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new here. some questions
xjames
Kwon-Tom Obsessive
Puzzles: 1905
Best Total: 31m 41s
Posted - 2007.06.06 15:34:02
Hi there. Nice place you have here.

I started doing your puzzles, and find that I get stuck in most of them, even the easy ones. I hate trial and error.

So, do you find that the puzzles here can all (or mostly) be solved purely by logic? If so, I'm feeling dense... The puzzles over at puzzleloops.com are all solvable (to me). I can do their hard 10x10 puzzles in under 5 minutes. But here, I have trouble... I have found a lot of basic patterns, and patterns that may be not so basic (the diagonal 2s ending on 3s), but.. I'm stuck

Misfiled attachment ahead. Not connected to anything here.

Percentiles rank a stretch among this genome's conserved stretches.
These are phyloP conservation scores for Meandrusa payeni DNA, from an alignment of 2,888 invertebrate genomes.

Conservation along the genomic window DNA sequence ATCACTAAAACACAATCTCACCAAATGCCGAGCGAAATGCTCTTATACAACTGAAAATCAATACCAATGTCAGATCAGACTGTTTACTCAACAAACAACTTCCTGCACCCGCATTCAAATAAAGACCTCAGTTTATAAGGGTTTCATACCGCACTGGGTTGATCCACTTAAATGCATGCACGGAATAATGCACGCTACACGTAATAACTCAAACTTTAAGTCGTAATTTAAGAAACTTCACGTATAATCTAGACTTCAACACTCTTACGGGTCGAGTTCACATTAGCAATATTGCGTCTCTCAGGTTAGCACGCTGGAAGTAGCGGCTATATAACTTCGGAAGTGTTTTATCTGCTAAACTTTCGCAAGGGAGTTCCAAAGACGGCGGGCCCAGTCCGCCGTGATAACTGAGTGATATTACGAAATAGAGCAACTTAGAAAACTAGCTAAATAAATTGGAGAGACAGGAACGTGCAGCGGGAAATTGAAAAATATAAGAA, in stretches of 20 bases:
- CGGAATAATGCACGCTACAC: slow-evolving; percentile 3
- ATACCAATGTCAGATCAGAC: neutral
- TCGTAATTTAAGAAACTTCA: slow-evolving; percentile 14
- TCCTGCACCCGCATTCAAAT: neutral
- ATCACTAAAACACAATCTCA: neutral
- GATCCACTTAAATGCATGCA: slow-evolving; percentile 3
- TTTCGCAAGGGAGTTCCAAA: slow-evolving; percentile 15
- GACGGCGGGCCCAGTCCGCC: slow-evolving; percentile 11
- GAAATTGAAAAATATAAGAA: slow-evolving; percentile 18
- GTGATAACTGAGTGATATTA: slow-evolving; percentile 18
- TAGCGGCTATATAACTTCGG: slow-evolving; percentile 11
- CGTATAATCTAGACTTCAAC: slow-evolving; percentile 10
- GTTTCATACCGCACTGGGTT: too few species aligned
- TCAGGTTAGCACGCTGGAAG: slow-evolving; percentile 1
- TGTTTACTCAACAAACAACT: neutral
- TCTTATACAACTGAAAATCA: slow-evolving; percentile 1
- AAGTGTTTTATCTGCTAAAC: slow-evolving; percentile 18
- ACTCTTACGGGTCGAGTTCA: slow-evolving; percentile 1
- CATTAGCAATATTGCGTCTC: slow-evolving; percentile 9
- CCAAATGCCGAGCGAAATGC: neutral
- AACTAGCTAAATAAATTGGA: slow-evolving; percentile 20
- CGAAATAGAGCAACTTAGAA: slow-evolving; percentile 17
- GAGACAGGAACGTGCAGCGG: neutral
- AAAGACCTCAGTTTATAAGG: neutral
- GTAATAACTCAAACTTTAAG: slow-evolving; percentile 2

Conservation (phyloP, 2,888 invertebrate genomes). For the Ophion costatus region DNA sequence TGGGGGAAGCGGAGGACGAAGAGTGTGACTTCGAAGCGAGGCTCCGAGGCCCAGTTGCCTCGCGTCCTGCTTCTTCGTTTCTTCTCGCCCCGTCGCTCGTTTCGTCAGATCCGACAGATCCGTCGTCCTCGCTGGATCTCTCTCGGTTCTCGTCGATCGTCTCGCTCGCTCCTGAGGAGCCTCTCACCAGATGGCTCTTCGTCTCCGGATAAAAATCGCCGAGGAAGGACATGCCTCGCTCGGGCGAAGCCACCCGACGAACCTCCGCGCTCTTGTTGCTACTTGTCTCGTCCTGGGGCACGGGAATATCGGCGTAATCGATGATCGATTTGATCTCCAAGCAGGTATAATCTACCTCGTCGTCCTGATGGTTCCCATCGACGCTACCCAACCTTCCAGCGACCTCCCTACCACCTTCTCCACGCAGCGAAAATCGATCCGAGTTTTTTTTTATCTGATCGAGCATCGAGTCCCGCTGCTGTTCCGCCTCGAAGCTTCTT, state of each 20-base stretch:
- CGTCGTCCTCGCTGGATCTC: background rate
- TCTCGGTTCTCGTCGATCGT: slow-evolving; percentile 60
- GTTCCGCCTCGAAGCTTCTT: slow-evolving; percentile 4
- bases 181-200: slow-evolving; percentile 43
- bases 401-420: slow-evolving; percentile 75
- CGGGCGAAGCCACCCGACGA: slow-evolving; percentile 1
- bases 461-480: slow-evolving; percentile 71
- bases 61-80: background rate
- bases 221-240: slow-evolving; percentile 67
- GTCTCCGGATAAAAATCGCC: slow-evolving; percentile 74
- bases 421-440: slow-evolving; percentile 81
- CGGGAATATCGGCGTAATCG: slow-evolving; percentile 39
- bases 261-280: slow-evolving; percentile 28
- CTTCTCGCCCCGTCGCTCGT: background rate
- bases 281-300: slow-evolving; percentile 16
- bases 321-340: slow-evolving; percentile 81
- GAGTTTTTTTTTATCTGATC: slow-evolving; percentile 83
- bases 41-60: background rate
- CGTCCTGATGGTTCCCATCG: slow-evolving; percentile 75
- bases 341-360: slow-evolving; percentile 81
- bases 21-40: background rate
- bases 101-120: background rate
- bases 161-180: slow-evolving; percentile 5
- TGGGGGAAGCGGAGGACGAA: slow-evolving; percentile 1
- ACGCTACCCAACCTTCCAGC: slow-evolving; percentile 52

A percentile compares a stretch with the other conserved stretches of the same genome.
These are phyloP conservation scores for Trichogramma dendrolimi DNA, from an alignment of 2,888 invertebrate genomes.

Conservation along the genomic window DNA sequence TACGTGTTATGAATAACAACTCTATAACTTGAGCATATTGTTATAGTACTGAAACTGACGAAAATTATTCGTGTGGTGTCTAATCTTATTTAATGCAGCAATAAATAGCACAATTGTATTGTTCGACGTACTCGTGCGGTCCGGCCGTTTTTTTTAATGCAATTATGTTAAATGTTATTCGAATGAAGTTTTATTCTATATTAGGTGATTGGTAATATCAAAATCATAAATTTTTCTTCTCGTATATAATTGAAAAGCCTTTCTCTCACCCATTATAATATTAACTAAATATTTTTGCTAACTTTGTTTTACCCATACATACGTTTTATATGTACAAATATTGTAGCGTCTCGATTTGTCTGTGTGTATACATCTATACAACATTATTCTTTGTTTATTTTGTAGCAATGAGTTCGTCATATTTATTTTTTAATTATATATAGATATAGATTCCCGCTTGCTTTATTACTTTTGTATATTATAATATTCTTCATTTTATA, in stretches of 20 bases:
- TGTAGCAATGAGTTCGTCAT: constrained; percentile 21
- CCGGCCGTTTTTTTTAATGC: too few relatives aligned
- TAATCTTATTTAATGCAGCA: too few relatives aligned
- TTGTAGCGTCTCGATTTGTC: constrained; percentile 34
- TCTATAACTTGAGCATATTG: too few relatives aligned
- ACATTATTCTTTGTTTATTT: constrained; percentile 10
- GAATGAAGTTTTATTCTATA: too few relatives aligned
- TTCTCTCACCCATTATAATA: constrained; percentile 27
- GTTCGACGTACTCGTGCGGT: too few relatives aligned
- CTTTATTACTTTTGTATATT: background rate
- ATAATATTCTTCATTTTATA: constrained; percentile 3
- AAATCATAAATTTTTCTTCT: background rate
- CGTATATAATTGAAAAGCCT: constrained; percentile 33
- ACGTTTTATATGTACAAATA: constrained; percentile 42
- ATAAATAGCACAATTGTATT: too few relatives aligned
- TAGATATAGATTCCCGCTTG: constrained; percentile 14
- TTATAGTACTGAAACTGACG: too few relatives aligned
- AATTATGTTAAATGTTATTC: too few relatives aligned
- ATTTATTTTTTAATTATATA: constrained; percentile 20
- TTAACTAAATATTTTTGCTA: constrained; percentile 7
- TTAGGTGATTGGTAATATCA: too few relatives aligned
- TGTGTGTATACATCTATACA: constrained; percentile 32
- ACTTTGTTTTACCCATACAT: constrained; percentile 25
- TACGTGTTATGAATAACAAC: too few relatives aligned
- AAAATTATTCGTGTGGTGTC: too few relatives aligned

Also, are there any windows programs you use to simulate puzzle loop situations? Can you recomend any? I've seen posts here with a lot of @ signs and stuff.. do you use a program to "see" those puzzles?

Finally, I read about a so called highlander situation, with the middle square having a 2, and blank on the sides, top and bottom, and 2 "x"s on a corner of the "2" square.

I've drawn it on paper and stared at it, and I can't figure it out. I always see 2 options, and no "must be there" lines.
If this is on a corner, where is the corner?

So, nice meeting you all
I'm so hooked on sligherlink...

cheers,

James.
chairman
Kwon-Tom Obsessive
Puzzles: 1395
Best Total: 17m 32s
Posted - 2007.06.06 17:28:16
Quote:
Originally Posted by xjames
Hi there. Nice place you have here.
Glad you like it too.
Quote:
Are there any windows programs you use to simulate puzzle loop situations? Can you recomend any?